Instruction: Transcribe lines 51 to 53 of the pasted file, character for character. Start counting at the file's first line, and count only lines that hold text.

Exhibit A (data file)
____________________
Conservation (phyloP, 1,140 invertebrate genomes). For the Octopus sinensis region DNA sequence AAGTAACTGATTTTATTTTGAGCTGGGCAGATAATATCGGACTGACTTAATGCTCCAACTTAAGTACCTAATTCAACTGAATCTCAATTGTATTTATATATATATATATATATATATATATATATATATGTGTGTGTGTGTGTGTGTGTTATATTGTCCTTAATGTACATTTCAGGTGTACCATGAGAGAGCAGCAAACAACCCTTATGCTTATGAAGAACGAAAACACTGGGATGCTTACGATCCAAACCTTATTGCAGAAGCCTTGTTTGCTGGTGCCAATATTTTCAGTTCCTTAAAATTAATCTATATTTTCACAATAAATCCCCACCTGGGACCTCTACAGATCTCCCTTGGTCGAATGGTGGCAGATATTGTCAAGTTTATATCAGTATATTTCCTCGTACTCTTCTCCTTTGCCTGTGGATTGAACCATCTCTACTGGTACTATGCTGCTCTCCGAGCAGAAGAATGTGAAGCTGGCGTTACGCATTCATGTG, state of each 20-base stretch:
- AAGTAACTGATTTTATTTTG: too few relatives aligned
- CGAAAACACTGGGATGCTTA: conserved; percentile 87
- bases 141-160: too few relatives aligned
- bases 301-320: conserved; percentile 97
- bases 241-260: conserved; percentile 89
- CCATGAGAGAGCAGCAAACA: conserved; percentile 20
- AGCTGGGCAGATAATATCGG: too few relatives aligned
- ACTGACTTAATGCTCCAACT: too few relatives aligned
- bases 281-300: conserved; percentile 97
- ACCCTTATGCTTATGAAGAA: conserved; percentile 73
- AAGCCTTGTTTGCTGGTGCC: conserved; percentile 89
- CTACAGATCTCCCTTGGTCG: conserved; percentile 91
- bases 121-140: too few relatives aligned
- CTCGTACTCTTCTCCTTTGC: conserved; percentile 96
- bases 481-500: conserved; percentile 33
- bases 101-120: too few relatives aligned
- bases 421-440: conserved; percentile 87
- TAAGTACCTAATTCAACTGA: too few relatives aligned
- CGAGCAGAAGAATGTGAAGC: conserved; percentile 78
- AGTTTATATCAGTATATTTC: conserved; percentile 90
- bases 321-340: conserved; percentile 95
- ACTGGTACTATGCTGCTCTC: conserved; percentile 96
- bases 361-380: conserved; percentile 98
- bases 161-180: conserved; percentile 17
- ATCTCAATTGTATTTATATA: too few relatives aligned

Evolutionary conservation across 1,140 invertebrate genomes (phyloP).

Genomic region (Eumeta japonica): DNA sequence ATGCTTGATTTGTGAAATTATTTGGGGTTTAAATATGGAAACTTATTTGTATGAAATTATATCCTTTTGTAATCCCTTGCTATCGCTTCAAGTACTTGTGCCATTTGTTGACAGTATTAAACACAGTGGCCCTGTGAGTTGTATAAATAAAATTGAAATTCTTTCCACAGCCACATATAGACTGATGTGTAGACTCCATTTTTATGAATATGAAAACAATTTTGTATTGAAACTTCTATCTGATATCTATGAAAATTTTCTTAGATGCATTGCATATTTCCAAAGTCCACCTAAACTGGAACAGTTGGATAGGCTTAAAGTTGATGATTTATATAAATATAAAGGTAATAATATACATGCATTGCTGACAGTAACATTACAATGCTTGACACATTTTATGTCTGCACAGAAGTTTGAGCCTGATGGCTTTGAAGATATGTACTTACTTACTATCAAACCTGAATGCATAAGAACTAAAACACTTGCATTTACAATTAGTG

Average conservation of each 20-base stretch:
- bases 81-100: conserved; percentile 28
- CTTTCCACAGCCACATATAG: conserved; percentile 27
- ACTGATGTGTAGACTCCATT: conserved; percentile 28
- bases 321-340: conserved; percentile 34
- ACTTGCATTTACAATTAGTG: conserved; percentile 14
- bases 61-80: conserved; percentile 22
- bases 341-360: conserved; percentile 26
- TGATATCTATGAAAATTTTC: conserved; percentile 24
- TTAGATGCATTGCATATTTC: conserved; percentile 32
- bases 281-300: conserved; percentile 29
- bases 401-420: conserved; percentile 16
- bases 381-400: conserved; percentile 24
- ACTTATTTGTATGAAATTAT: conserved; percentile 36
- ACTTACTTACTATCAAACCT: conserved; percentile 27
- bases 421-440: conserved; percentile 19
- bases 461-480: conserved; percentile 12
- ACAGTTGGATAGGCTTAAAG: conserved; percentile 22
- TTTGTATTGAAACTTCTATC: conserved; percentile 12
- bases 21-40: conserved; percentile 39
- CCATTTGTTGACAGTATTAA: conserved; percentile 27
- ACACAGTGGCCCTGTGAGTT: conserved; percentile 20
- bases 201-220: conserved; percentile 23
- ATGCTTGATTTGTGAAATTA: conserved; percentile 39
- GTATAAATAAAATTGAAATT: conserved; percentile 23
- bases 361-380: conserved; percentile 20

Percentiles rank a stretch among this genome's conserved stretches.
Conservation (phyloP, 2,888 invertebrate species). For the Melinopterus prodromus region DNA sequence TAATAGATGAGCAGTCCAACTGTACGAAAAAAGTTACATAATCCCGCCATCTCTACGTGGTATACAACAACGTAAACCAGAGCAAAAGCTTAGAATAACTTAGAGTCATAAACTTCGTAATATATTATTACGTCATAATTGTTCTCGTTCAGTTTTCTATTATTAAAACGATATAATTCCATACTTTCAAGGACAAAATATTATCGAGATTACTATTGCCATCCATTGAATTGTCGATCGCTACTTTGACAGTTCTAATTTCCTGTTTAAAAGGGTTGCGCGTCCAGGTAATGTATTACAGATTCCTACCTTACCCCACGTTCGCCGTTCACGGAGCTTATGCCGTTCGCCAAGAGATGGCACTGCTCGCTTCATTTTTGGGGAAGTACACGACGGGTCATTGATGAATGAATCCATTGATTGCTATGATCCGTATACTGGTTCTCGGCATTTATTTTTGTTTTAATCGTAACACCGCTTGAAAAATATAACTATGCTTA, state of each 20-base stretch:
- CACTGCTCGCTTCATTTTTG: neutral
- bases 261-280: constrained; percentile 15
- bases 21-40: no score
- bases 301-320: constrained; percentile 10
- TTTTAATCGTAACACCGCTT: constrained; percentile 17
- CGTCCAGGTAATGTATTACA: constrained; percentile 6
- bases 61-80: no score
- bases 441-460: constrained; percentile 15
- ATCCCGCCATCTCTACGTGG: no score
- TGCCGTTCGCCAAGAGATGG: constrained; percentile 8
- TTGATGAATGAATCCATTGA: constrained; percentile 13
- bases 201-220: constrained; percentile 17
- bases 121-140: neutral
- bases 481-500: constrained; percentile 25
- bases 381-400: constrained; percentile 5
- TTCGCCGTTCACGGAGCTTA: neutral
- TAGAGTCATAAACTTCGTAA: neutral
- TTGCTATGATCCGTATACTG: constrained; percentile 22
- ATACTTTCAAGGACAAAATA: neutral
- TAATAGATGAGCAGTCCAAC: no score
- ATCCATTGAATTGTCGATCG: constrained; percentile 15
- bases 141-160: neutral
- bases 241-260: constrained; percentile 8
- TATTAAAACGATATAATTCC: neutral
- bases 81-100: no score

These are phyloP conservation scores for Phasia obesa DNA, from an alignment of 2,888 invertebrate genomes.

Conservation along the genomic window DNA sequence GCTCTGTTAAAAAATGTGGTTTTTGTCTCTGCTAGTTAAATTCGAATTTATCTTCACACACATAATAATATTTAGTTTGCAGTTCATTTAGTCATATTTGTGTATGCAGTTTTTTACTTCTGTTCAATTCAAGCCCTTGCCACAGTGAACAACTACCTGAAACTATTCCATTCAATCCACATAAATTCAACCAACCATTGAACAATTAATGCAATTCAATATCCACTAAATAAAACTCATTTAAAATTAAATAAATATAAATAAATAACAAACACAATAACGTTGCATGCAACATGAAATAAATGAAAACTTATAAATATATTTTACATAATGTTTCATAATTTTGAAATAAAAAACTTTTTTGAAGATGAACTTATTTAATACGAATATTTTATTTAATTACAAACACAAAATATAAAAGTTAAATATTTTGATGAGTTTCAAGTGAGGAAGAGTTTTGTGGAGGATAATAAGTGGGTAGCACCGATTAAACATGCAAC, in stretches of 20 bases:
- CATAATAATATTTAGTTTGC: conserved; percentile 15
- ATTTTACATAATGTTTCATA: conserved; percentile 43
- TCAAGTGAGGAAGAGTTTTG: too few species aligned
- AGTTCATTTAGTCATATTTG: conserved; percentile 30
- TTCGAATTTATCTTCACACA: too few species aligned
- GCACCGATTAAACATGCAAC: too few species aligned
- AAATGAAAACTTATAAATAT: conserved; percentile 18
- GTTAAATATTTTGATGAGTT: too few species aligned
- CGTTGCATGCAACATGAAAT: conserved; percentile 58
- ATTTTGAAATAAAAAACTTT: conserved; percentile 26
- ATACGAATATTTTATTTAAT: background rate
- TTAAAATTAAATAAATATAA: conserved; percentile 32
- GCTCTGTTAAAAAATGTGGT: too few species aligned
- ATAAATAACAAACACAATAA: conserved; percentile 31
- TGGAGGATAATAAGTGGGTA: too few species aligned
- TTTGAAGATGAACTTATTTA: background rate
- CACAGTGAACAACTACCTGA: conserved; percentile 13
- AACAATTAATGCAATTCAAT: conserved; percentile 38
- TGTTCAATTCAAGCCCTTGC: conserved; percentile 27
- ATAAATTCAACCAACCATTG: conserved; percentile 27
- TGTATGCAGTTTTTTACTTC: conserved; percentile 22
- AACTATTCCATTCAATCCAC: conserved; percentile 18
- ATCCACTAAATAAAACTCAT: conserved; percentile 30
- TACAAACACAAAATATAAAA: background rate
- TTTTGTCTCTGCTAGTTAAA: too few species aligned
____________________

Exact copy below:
- bases 201-220: conserved; percentile 23
- ATGCTTGATTTGTGAAATTA: conserved; percentile 39
- GTATAAATAAAATTGAAATT: conserved; percentile 23